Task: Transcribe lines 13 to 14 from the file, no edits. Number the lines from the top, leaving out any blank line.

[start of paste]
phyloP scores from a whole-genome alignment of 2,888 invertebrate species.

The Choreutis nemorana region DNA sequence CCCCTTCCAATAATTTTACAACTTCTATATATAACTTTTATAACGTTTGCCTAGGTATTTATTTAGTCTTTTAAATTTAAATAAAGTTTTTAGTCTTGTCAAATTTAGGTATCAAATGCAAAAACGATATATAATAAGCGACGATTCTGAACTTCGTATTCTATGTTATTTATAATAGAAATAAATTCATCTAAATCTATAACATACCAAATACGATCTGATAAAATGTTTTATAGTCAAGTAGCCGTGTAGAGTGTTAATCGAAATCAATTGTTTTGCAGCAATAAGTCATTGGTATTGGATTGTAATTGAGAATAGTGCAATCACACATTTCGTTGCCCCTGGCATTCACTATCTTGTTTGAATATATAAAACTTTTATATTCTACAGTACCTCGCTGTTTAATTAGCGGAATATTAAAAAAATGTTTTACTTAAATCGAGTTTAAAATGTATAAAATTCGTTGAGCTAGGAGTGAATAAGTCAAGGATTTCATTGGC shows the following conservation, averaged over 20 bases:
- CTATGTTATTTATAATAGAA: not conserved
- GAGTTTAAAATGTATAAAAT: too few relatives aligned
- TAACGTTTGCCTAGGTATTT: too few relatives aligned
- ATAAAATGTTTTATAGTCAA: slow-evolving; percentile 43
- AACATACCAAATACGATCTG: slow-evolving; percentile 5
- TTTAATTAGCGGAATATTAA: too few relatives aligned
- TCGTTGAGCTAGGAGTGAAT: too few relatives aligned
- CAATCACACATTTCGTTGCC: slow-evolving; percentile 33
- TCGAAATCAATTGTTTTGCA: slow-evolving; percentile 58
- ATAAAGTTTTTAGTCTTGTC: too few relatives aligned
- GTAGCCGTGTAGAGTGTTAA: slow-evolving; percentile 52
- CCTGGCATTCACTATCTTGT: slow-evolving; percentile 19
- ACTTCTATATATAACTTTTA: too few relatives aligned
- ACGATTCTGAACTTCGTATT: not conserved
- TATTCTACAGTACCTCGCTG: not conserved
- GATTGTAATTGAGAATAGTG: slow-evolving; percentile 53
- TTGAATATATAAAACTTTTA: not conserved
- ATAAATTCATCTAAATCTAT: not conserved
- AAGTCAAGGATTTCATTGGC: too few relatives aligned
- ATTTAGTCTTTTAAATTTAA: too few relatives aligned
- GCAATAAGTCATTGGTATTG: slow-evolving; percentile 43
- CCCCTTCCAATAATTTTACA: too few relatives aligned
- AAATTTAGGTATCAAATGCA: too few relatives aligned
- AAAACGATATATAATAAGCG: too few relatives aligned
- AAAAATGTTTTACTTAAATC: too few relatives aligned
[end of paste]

- GTAGCCGTGTAGAGTGTTAA: slow-evolving; percentile 52
- CCTGGCATTCACTATCTTGT: slow-evolving; percentile 19